With everyone live streaming and replaying content, is going to church still relevant? It’s not just this generation; older people are online more than ever. Why go to church if you can watch it on your smartphone or laptop or stream it up to your television. The Bible says in Hebrews 10:25, “not forsaking the assembling of ourselves together, as is the manner of some, but exhorting one another, and so much the more as you see the Day approaching.” Christians understand this to mean we should go to a church, but in the information is a physical church required if there is active engagement during live streaming?
The answer will be based more on tradition or the release of tradition and the evolved understanding “…assembling together…” The debate would be if virtual reality an actual reality because we can interact with each other even though we cannot touch each other. In some churches, membership is in the thousands, and people do not touch each other or interact with leadership except at altar call, and then it’s mostly those at the front of the lines. The internet is bringing the earth’s population closer, and the church can reach more people than ever with its use of technology. Many will say that the physical church is the biblical church, and there will be some born who may never know what a physical church was.
Gather Reviews from Churchgoers
Facebook and other social media platforms are increasingly using reviews and recommendations to help users get good information about local businesses and ministries. These online platforms are also vehicles for live streaming sermons which is helpful if people cannot make it to the building for church service. If congregants are new to an area, just visiting, and want to attend church but don’t have local traveling capabilities, they can search for local churches that have a live streaming option.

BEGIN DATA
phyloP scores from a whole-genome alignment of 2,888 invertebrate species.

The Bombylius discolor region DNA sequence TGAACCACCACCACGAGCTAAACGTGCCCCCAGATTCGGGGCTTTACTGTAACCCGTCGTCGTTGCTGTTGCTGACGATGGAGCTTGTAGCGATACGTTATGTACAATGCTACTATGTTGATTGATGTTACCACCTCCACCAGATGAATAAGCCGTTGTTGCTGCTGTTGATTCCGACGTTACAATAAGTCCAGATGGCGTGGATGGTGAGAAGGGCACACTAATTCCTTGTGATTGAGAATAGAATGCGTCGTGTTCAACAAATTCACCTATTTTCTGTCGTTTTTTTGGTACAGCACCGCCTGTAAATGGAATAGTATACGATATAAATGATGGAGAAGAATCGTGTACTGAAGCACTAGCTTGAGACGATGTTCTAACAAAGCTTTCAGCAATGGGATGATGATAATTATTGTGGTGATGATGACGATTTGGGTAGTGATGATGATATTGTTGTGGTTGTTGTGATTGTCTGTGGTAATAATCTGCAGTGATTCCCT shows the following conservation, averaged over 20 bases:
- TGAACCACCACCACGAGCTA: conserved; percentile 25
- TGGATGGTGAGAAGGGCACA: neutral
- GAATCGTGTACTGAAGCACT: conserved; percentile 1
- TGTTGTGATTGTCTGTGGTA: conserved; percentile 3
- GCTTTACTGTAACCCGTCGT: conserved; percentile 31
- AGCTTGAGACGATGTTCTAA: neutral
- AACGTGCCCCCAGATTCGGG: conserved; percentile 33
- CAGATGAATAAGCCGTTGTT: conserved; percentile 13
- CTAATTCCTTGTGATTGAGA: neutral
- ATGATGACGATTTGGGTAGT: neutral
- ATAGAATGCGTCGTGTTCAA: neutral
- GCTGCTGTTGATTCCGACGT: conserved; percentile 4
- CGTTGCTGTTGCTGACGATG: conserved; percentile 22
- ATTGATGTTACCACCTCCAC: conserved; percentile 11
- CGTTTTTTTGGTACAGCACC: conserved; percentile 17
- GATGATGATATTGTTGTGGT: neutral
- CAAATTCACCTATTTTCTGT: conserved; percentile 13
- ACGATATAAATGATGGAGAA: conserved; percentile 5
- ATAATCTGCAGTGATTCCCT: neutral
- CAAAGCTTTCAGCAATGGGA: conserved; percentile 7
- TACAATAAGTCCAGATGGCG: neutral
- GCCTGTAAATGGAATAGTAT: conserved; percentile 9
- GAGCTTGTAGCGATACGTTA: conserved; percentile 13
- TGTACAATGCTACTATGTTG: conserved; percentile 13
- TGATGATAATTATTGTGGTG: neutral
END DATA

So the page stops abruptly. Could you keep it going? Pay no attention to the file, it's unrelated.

How to Preach Online to Social Media Viewers
The most important thing to do when preaching to an online audience is to engage them the same way you would an actual audience. Many ministers treat live streaming like a tv show rather than a real live audience. This behavior makes the live streamer feel left out and unimportant. Preach to your streaming audience the same as if they were in the room with you or on a conference call. Acknowledge your live streaming audience by providing call to actions such as “If you’re watching by Facebook, wave at me” or “Father bless those watching by live stream”, or “Welcome and thanks for joining by Facebook, please put your amen(s) and Hallelujahs in the comment section so we can see them.”
Ask for Reviews from Online Viewers
Invite online guests to review your sermons before they log off. Let them know how much you appreciate them taking the time to watch through live stream. Ask them to share their experience and what your church can do to better their experience next time. Invite them to partner with your ministry online and to connect in person if they get that opportunity. Let your online audience know that they can bring their tithes and give offerings through your website or text messaging. Include a form that they can opt-in for email contact or by phone.
The Bible preaches the same no matter which space it's in, so there is no need to preach differently. The Word of God stands firm on its own. Viewers watch more closely on live stream than in person to feel more connected. Viewers will look for body language as indicators of truthfulness. Continue to teach biblical principles and a manner that is relatable and understandable, and your message will transcend any sphere.
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